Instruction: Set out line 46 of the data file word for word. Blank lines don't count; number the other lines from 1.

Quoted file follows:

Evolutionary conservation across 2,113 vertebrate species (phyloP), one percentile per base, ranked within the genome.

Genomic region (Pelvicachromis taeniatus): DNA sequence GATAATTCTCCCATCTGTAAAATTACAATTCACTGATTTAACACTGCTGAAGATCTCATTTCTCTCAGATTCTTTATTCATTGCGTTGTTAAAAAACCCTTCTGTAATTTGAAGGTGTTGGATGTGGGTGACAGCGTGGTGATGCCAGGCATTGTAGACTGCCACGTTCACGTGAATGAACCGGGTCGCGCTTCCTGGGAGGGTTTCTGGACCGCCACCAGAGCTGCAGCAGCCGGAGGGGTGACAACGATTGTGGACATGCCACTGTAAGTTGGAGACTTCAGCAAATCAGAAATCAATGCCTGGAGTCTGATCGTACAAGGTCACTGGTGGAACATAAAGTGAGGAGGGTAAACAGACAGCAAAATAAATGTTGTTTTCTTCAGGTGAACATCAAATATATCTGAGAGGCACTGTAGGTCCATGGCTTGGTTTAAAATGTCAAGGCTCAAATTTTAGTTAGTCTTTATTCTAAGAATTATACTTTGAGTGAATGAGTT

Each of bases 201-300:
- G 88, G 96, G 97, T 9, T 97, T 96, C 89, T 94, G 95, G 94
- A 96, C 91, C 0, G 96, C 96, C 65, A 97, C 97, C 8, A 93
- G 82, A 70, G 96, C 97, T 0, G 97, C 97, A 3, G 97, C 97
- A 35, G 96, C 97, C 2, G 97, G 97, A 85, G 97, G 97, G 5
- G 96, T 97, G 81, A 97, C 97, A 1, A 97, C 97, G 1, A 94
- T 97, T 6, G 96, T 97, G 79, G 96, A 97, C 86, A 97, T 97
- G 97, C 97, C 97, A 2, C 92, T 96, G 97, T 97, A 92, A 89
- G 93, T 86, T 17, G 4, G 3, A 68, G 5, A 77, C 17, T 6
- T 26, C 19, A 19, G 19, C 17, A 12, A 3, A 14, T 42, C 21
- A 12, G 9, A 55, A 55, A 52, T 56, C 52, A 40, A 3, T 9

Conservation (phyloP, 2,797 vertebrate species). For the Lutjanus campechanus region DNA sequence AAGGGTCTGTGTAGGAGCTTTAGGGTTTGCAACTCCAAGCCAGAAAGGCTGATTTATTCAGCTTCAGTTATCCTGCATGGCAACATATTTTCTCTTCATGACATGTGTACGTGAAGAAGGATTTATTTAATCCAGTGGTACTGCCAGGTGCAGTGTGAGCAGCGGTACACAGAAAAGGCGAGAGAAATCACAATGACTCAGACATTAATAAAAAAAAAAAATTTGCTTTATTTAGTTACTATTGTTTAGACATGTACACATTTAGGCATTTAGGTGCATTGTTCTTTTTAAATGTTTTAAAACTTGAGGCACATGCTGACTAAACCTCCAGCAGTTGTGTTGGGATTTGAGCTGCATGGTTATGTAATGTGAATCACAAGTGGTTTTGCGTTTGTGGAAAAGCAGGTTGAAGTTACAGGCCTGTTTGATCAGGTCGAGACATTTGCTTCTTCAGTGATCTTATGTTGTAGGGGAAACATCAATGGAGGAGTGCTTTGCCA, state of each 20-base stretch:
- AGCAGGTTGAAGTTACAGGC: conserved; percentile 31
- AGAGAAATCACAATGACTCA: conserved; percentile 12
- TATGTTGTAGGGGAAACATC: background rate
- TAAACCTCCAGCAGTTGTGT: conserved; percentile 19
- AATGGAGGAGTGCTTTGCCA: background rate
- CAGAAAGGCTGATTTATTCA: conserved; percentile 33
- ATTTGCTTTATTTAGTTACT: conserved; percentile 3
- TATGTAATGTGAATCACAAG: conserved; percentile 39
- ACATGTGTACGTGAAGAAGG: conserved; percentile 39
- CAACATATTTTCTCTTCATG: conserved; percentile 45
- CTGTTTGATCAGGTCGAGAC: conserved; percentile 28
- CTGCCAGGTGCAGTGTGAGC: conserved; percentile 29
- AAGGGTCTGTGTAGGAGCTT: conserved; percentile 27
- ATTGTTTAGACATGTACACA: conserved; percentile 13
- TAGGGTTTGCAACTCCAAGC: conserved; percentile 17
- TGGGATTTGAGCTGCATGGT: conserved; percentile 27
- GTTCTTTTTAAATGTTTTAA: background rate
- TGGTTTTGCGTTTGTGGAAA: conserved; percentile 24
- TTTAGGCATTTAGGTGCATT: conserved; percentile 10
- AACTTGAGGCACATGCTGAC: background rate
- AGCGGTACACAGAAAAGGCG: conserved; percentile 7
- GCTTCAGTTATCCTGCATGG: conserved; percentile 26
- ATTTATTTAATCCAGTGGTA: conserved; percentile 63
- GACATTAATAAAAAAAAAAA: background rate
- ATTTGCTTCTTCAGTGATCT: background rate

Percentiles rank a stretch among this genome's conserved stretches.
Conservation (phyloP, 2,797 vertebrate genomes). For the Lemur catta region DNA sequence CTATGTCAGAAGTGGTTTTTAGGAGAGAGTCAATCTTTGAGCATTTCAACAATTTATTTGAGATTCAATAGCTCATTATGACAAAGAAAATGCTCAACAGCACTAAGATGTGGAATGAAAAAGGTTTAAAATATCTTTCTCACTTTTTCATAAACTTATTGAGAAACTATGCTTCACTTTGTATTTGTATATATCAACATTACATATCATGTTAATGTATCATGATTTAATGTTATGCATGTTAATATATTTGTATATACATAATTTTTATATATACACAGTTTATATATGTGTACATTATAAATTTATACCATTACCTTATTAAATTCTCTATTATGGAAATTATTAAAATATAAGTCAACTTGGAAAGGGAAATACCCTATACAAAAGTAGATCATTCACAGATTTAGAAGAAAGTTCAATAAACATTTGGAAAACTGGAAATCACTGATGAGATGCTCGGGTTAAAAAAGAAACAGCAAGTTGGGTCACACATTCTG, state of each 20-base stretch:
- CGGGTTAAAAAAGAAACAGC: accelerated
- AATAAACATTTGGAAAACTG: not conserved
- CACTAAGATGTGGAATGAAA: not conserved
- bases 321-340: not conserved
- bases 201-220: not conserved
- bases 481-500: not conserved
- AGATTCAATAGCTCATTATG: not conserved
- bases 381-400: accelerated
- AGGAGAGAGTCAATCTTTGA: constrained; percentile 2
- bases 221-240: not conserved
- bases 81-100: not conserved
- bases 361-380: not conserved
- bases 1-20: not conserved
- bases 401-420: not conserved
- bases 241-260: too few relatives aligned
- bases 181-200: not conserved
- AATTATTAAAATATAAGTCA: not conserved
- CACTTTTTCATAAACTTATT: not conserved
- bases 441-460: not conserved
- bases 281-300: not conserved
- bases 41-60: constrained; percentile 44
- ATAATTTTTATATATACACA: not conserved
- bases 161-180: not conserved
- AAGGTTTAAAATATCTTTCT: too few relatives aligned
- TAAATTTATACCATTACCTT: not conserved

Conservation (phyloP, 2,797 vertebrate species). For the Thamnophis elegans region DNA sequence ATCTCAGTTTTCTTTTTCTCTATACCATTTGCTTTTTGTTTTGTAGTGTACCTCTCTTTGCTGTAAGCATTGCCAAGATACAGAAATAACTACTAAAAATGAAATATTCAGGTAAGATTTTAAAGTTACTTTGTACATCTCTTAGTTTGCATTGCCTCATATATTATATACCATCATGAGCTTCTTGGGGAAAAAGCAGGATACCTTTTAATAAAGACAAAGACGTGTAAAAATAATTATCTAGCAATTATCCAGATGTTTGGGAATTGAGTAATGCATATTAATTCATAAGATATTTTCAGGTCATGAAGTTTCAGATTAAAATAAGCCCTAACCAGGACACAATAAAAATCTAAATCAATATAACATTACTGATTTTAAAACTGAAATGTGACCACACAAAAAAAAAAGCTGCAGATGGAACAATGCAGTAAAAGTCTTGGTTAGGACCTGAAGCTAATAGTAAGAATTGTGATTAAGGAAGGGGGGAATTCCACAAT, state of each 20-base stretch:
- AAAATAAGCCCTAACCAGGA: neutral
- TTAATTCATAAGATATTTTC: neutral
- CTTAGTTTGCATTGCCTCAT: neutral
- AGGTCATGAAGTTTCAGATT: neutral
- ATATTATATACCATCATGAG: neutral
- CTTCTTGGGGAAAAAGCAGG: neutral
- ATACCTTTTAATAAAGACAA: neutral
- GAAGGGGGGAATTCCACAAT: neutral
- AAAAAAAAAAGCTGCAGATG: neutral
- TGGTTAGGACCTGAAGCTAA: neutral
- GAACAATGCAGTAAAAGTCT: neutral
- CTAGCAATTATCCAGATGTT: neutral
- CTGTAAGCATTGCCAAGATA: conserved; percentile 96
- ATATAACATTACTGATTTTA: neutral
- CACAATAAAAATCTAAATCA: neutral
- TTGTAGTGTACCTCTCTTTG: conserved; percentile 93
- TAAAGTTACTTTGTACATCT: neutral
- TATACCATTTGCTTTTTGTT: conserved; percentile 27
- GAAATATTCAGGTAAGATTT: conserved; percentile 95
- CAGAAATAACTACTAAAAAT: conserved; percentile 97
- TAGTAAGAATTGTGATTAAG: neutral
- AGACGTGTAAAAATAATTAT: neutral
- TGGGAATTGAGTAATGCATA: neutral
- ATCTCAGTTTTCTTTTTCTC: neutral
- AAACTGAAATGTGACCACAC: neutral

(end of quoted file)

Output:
- bases 201-220: not conserved